James Riley1
View More View Less
  • 1 University of Cambridge
Iain Sinclair, William Blake and the Visionary Poetry of the 1960s
in Bulletin of the John Rylands Library
Abstract only
Log-in for full text

This article considers the use made of William Blake by a range of writers associated with the ‘countercultural’ milieu of the 1960s, particularly those linked to its London-based literary context. Iain Sinclair is offered as a writer who, in his appreciation of Blake, stands apart from the poets linked to the anthology, Children of Albion (1969). The article unpacks this distinction, analysing Sinclair’s ‘topographic’ take in comparison to the ‘visionary’ mode of his contemporaries. Having established this dualism, the argument then questions the nature of the visionary poetics assumed to apply to the likes of key poets from the era. The work of Michael Horovitz is brought into view, as is that of Harry Fainlight. In essence, these multiple discourses point to the plurality of Blake as a figure of influence and the variation underpinning his literary utility in post-1960s poetry.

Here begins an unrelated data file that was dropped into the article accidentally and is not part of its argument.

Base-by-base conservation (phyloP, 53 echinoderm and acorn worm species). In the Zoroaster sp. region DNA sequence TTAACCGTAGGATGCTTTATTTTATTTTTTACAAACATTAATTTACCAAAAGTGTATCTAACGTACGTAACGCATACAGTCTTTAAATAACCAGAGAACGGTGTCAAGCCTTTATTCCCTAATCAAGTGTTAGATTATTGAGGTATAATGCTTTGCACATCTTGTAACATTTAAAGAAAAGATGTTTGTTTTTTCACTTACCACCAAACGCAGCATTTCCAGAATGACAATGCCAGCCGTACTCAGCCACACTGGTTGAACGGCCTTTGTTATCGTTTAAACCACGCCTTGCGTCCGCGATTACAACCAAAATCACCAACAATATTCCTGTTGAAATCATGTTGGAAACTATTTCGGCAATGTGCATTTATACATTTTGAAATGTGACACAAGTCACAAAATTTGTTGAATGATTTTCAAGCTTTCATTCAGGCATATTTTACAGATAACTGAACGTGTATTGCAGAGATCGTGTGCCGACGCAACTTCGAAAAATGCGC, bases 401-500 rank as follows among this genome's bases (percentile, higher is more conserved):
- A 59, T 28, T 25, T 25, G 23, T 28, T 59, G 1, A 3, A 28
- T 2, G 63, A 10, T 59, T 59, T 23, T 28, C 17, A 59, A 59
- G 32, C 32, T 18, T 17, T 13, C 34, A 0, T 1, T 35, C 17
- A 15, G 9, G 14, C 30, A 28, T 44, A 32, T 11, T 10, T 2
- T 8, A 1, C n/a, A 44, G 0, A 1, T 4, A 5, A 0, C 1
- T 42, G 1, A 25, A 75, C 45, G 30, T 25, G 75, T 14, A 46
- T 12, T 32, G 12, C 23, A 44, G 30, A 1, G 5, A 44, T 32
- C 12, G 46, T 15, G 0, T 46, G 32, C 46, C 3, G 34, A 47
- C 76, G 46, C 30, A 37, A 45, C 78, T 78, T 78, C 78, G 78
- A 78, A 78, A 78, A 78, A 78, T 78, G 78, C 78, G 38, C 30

All Time Past Year Past 30 Days
Abstract Views 34 34 4
Full Text Views 7 7 1
PDF Downloads 12 12 1